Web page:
EDFacts Modernization: What It Is, What It Does

This is the second installment in our monthly blog series on EDFacts modernization covering topics surrounding the modernization and how it affects the process of collecting and reporting high-quality special education data. Click here to read part one.

On the heels of OSEP’s Leadership Conference and the STATS-DC Data Conference, your thoughts may now be turning to the EDFacts modernization effort and what it all means. You might also be overwhelmed with how changes to EDFacts and the Section 618 data submission process might affect your work. Fear not! IDC is here to help. Let’s start with some basics.

What Is EDFacts Modernization?

Quite simply, the modernization is a coordinated effort to update the current EDFacts system that the U.S. Department of Education put into place over 18 years ago.[1] The current system is ancient by data system standards, and our collective technology, tools, and data needs have far outpaced its capabilities. The new modernization process will provide tools to support state processes, give states ownership of the data-quality review process, ensure data that are high-quality and useable as of the data-collection due date, and eliminate the data-resubmission period.

What Is Changing?

The first major change in the modernization process will be a tool called EDPass. Announced by OSEP at its 2022 Leadership Conference, EDPass will facilitate an iterative process through which states upload files and receive immediate data-quality feedback. Following this initial upload, states can revise files and then re-upload them to address data-quality concerns and add notes. States will know the results of this process before they submit their data to the Department of Education.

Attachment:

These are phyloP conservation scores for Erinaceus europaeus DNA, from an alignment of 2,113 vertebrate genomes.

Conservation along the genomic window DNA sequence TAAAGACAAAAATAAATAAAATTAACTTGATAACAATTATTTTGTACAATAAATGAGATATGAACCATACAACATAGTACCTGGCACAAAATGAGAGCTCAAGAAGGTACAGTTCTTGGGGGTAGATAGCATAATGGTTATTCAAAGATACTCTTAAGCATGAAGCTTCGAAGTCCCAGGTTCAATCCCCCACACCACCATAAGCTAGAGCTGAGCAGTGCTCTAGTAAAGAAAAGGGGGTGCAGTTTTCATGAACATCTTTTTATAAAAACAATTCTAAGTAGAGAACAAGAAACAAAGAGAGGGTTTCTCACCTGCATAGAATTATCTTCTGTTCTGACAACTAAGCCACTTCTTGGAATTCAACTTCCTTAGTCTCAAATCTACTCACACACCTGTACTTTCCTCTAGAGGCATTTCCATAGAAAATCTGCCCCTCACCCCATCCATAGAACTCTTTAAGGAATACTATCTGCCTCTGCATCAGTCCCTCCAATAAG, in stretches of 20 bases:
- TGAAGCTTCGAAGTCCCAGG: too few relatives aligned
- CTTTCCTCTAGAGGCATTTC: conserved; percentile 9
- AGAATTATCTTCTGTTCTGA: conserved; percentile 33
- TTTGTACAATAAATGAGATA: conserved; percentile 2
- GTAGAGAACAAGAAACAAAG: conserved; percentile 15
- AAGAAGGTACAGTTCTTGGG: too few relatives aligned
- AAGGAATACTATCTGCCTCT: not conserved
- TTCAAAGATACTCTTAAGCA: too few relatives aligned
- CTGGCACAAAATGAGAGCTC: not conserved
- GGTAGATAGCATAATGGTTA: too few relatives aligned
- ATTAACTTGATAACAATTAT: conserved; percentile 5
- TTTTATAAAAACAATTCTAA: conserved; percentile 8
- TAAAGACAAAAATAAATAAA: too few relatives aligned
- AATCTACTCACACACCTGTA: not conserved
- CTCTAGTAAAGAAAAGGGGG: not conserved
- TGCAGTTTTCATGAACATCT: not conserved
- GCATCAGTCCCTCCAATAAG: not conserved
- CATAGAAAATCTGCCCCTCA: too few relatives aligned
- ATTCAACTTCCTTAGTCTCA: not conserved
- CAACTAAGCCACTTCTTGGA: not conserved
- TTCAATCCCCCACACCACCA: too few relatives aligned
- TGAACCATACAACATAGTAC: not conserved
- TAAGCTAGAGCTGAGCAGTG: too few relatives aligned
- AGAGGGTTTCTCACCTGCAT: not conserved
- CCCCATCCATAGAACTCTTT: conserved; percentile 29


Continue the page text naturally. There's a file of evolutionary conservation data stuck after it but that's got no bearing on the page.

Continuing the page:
One of the major benefits of EDPass’ iterative process is that data are considered final as of the due date, and no resubmission periods will occur. Therefore, the modernization process will also include new proposed due dates that push out the Section 618 data collection deadlines for Child Count, Personnel, Exiting, Discipline, MOE Reduction, and CEIS. This will give data owners more time to work closely with each state’s EDFacts Coordinator to review and add high-quality data notes, as needed.

The final major change is an increased focus on these data notes. This means that understanding data-collection business rules at the time of submission will become more critical for data owners. According to the timeline that the Department of Education shared, they will publish a new Business Rules Single Inventory in September 2022, and that document may include revisions to existing business rules and additional rules.

How to Learn More About EDFacts Modernization with IDC

IDC held a debrief with our Part B data managers after OSEP Leadership’s session to listen to their thoughts about all of this. Building on that feedback, we are actively planning TA surrounding this topic, including this blog series, resource updates, new resources, and events to support you in your work. If you have identified any specific needs in your state, please don’t hesitate to contact your state liaison.

- Audrey Rudick

[1] https://edfacts.communities.ed.gov/services/PDCService.svc/GetPDCDocumentFile?fileId=42606 was published in July 2021 citing that the system was 17 years old